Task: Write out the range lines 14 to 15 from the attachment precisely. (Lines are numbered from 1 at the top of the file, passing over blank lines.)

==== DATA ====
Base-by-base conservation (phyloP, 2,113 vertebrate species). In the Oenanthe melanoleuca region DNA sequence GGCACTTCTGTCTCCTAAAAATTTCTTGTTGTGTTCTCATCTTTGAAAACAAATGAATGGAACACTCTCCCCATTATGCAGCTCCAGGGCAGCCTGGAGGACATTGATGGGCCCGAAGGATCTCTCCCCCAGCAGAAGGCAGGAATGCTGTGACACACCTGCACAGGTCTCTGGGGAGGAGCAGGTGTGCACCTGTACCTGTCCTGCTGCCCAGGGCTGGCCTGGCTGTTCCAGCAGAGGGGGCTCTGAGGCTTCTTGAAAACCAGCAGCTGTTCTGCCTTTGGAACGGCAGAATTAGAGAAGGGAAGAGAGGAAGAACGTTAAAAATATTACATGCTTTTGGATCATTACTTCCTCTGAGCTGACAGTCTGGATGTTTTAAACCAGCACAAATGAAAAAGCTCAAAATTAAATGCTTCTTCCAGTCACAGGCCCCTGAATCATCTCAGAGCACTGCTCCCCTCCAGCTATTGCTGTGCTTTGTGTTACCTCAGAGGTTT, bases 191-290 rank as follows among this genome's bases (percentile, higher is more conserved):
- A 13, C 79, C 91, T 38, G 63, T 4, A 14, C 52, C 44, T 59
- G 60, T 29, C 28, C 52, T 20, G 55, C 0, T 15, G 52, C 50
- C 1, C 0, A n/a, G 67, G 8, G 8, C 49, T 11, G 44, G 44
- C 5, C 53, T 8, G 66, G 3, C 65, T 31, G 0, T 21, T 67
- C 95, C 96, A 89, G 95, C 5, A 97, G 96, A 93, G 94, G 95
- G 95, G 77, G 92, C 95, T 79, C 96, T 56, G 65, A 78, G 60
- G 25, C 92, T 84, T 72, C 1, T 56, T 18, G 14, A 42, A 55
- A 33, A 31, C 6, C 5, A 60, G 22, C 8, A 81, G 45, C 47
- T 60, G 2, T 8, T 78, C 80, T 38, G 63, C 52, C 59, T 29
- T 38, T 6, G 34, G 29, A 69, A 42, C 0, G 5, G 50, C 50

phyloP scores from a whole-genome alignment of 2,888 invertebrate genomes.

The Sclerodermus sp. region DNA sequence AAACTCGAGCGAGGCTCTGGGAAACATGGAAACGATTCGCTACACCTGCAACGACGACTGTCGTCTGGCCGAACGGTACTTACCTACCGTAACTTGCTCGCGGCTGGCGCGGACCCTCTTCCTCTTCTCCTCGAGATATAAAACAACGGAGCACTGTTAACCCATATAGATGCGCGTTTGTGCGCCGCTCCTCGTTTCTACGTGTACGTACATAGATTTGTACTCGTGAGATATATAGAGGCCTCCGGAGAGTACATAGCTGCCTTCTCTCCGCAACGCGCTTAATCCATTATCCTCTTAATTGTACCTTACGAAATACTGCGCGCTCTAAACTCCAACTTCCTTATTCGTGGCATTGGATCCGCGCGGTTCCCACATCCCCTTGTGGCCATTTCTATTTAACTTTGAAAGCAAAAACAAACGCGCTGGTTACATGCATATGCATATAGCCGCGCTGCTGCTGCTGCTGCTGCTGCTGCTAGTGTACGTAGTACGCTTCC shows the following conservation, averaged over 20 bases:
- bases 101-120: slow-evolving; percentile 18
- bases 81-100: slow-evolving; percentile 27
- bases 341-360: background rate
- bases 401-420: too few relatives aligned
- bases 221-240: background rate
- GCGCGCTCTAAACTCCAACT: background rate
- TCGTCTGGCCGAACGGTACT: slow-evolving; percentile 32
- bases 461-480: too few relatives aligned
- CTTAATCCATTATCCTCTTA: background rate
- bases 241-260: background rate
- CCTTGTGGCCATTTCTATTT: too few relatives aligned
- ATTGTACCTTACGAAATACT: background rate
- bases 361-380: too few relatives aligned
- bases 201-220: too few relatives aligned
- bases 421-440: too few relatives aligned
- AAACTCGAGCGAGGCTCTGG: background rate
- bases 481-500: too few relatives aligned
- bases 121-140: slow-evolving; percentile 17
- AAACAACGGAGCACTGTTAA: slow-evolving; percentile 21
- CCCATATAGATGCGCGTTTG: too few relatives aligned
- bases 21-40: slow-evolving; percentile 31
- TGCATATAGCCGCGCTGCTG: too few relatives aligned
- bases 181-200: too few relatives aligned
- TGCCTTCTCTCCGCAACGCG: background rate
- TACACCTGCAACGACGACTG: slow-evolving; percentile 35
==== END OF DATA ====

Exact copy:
- bases 101-120: slow-evolving; percentile 18
- bases 81-100: slow-evolving; percentile 27